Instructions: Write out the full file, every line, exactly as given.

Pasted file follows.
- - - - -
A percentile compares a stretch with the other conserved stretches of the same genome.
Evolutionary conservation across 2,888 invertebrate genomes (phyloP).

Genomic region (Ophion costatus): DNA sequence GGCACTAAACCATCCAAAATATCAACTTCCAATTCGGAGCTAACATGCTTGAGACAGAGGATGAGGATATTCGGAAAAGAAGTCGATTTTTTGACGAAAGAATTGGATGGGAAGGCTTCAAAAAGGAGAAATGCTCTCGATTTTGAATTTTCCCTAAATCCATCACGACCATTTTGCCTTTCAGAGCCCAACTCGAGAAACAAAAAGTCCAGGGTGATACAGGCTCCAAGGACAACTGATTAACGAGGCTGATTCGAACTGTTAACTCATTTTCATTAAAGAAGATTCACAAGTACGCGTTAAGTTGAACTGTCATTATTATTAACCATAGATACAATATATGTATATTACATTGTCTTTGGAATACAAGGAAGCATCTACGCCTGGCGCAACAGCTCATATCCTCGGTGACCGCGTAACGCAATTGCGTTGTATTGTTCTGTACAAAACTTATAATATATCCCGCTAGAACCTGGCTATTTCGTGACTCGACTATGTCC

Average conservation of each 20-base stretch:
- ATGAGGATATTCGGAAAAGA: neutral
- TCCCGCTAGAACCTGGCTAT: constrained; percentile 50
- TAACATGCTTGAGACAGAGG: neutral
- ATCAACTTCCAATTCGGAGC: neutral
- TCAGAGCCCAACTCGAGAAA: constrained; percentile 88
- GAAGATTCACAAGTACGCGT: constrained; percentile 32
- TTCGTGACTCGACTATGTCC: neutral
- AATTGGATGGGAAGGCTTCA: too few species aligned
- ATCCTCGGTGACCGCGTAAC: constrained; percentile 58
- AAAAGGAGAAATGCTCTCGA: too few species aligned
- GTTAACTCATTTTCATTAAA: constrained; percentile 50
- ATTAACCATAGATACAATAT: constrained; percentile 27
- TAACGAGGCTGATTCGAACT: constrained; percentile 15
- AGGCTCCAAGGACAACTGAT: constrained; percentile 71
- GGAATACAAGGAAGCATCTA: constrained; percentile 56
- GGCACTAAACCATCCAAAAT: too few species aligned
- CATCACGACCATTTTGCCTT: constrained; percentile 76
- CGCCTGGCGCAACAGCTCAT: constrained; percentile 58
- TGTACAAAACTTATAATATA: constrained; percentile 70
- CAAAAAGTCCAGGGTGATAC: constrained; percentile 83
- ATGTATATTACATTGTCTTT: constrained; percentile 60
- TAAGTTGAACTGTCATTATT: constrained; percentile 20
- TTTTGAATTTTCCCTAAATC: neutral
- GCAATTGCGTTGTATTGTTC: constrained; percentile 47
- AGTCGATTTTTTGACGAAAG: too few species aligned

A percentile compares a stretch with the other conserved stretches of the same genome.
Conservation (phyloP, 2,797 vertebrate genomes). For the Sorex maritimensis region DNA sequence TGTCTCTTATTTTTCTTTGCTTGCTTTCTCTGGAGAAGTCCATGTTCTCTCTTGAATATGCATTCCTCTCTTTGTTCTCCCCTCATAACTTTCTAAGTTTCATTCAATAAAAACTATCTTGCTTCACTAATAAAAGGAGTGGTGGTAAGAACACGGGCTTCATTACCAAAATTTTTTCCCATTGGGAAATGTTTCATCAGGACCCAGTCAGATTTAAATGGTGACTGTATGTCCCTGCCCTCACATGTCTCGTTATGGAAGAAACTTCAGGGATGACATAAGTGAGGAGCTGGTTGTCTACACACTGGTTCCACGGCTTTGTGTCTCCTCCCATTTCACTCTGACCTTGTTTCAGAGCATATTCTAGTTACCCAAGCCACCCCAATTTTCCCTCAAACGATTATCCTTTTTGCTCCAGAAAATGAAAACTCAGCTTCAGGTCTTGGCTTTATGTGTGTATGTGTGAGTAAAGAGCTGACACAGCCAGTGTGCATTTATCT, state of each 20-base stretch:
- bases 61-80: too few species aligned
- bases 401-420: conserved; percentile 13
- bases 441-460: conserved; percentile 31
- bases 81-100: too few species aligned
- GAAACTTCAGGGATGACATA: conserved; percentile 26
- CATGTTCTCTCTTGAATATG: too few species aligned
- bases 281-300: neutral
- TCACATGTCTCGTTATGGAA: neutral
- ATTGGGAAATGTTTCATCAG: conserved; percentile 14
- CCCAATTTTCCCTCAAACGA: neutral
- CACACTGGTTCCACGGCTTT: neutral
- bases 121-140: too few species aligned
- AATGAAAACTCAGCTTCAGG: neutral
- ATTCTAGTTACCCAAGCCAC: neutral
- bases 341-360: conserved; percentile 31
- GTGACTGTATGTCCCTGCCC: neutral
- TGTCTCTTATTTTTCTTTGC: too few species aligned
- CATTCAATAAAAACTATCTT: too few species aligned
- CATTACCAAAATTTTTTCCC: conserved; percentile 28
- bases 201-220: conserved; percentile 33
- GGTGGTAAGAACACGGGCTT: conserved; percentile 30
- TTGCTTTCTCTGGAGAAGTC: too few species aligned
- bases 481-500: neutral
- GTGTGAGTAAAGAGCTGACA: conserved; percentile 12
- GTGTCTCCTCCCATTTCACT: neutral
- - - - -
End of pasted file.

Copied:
A percentile compares a stretch with the other conserved stretches of the same genome.
Evolutionary conservation across 2,888 invertebrate genomes (phyloP).

Genomic region (Ophion costatus): DNA sequence GGCACTAAACCATCCAAAATATCAACTTCCAATTCGGAGCTAACATGCTTGAGACAGAGGATGAGGATATTCGGAAAAGAAGTCGATTTTTTGACGAAAGAATTGGATGGGAAGGCTTCAAAAAGGAGAAATGCTCTCGATTTTGAATTTTCCCTAAATCCATCACGACCATTTTGCCTTTCAGAGCCCAACTCGAGAAACAAAAAGTCCAGGGTGATACAGGCTCCAAGGACAACTGATTAACGAGGCTGATTCGAACTGTTAACTCATTTTCATTAAAGAAGATTCACAAGTACGCGTTAAGTTGAACTGTCATTATTATTAACCATAGATACAATATATGTATATTACATTGTCTTTGGAATACAAGGAAGCATCTACGCCTGGCGCAACAGCTCATATCCTCGGTGACCGCGTAACGCAATTGCGTTGTATTGTTCTGTACAAAACTTATAATATATCCCGCTAGAACCTGGCTATTTCGTGACTCGACTATGTCC

Average conservation of each 20-base stretch:
- ATGAGGATATTCGGAAAAGA: neutral
- TCCCGCTAGAACCTGGCTAT: constrained; percentile 50
- TAACATGCTTGAGACAGAGG: neutral
- ATCAACTTCCAATTCGGAGC: neutral
- TCAGAGCCCAACTCGAGAAA: constrained; percentile 88
- GAAGATTCACAAGTACGCGT: constrained; percentile 32
- TTCGTGACTCGACTATGTCC: neutral
- AATTGGATGGGAAGGCTTCA: too few species aligned
- ATCCTCGGTGACCGCGTAAC: constrained; percentile 58
- AAAAGGAGAAATGCTCTCGA: too few species aligned
- GTTAACTCATTTTCATTAAA: constrained; percentile 50
- ATTAACCATAGATACAATAT: constrained; percentile 27
- TAACGAGGCTGATTCGAACT: constrained; percentile 15
- AGGCTCCAAGGACAACTGAT: constrained; percentile 71
- GGAATACAAGGAAGCATCTA: constrained; percentile 56
- GGCACTAAACCATCCAAAAT: too few species aligned
- CATCACGACCATTTTGCCTT: constrained; percentile 76
- CGCCTGGCGCAACAGCTCAT: constrained; percentile 58
- TGTACAAAACTTATAATATA: constrained; percentile 70
- CAAAAAGTCCAGGGTGATAC: constrained; percentile 83
- ATGTATATTACATTGTCTTT: constrained; percentile 60
- TAAGTTGAACTGTCATTATT: constrained; percentile 20
- TTTTGAATTTTCCCTAAATC: neutral
- GCAATTGCGTTGTATTGTTC: constrained; percentile 47
- AGTCGATTTTTTGACGAAAG: too few species aligned

A percentile compares a stretch with the other conserved stretches of the same genome.
Conservation (phyloP, 2,797 vertebrate genomes). For the Sorex maritimensis region DNA sequence TGTCTCTTATTTTTCTTTGCTTGCTTTCTCTGGAGAAGTCCATGTTCTCTCTTGAATATGCATTCCTCTCTTTGTTCTCCCCTCATAACTTTCTAAGTTTCATTCAATAAAAACTATCTTGCTTCACTAATAAAAGGAGTGGTGGTAAGAACACGGGCTTCATTACCAAAATTTTTTCCCATTGGGAAATGTTTCATCAGGACCCAGTCAGATTTAAATGGTGACTGTATGTCCCTGCCCTCACATGTCTCGTTATGGAAGAAACTTCAGGGATGACATAAGTGAGGAGCTGGTTGTCTACACACTGGTTCCACGGCTTTGTGTCTCCTCCCATTTCACTCTGACCTTGTTTCAGAGCATATTCTAGTTACCCAAGCCACCCCAATTTTCCCTCAAACGATTATCCTTTTTGCTCCAGAAAATGAAAACTCAGCTTCAGGTCTTGGCTTTATGTGTGTATGTGTGAGTAAAGAGCTGACACAGCCAGTGTGCATTTATCT, state of each 20-base stretch:
- bases 61-80: too few species aligned
- bases 401-420: conserved; percentile 13
- bases 441-460: conserved; percentile 31
- bases 81-100: too few species aligned
- GAAACTTCAGGGATGACATA: conserved; percentile 26
- CATGTTCTCTCTTGAATATG: too few species aligned
- bases 281-300: neutral
- TCACATGTCTCGTTATGGAA: neutral
- ATTGGGAAATGTTTCATCAG: conserved; percentile 14
- CCCAATTTTCCCTCAAACGA: neutral
- CACACTGGTTCCACGGCTTT: neutral
- bases 121-140: too few species aligned
- AATGAAAACTCAGCTTCAGG: neutral
- ATTCTAGTTACCCAAGCCAC: neutral
- bases 341-360: conserved; percentile 31
- GTGACTGTATGTCCCTGCCC: neutral
- TGTCTCTTATTTTTCTTTGC: too few species aligned
- CATTCAATAAAAACTATCTT: too few species aligned
- CATTACCAAAATTTTTTCCC: conserved; percentile 28
- bases 201-220: conserved; percentile 33
- GGTGGTAAGAACACGGGCTT: conserved; percentile 30
- TTGCTTTCTCTGGAGAAGTC: too few species aligned
- bases 481-500: neutral
- GTGTGAGTAAAGAGCTGACA: conserved; percentile 12
- GTGTCTCCTCCCATTTCACT: neutral